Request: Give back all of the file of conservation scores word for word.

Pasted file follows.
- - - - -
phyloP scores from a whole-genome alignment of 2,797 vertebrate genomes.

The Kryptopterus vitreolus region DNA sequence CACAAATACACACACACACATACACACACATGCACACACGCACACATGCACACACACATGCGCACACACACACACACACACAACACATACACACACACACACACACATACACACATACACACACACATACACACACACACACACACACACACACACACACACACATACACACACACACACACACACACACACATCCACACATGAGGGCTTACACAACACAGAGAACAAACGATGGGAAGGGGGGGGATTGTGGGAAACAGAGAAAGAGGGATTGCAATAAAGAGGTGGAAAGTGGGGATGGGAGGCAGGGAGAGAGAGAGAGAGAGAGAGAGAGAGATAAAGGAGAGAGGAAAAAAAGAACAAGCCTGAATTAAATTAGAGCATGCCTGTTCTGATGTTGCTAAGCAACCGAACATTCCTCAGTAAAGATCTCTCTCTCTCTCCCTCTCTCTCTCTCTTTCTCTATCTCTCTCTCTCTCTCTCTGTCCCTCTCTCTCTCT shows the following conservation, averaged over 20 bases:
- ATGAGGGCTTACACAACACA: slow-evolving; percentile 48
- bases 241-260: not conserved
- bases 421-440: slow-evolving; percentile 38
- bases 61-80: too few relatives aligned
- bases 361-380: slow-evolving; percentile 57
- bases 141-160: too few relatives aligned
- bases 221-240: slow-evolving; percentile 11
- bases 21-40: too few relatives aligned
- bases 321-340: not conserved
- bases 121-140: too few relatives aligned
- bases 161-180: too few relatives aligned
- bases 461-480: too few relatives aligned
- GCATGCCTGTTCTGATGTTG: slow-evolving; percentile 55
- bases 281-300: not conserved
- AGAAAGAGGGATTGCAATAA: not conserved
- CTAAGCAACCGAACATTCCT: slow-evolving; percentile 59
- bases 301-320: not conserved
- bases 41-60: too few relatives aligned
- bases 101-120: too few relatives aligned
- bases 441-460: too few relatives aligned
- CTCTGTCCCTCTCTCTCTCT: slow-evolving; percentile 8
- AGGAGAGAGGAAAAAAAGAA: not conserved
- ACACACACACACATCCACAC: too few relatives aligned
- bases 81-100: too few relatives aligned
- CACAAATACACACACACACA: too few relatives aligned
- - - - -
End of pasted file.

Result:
phyloP scores from a whole-genome alignment of 2,797 vertebrate genomes.

The Kryptopterus vitreolus region DNA sequence CACAAATACACACACACACATACACACACATGCACACACGCACACATGCACACACACATGCGCACACACACACACACACACAACACATACACACACACACACACACATACACACATACACACACACATACACACACACACACACACACACACACACACACACACATACACACACACACACACACACACACACATCCACACATGAGGGCTTACACAACACAGAGAACAAACGATGGGAAGGGGGGGGATTGTGGGAAACAGAGAAAGAGGGATTGCAATAAAGAGGTGGAAAGTGGGGATGGGAGGCAGGGAGAGAGAGAGAGAGAGAGAGAGAGAGATAAAGGAGAGAGGAAAAAAAGAACAAGCCTGAATTAAATTAGAGCATGCCTGTTCTGATGTTGCTAAGCAACCGAACATTCCTCAGTAAAGATCTCTCTCTCTCTCCCTCTCTCTCTCTCTTTCTCTATCTCTCTCTCTCTCTCTCTGTCCCTCTCTCTCTCT shows the following conservation, averaged over 20 bases:
- ATGAGGGCTTACACAACACA: slow-evolving; percentile 48
- bases 241-260: not conserved
- bases 421-440: slow-evolving; percentile 38
- bases 61-80: too few relatives aligned
- bases 361-380: slow-evolving; percentile 57
- bases 141-160: too few relatives aligned
- bases 221-240: slow-evolving; percentile 11
- bases 21-40: too few relatives aligned
- bases 321-340: not conserved
- bases 121-140: too few relatives aligned
- bases 161-180: too few relatives aligned
- bases 461-480: too few relatives aligned
- GCATGCCTGTTCTGATGTTG: slow-evolving; percentile 55
- bases 281-300: not conserved
- AGAAAGAGGGATTGCAATAA: not conserved
- CTAAGCAACCGAACATTCCT: slow-evolving; percentile 59
- bases 301-320: not conserved
- bases 41-60: too few relatives aligned
- bases 101-120: too few relatives aligned
- bases 441-460: too few relatives aligned
- CTCTGTCCCTCTCTCTCTCT: slow-evolving; percentile 8
- AGGAGAGAGGAAAAAAAGAA: not conserved
- ACACACACACACATCCACAC: too few relatives aligned
- bases 81-100: too few relatives aligned
- CACAAATACACACACACACA: too few relatives aligned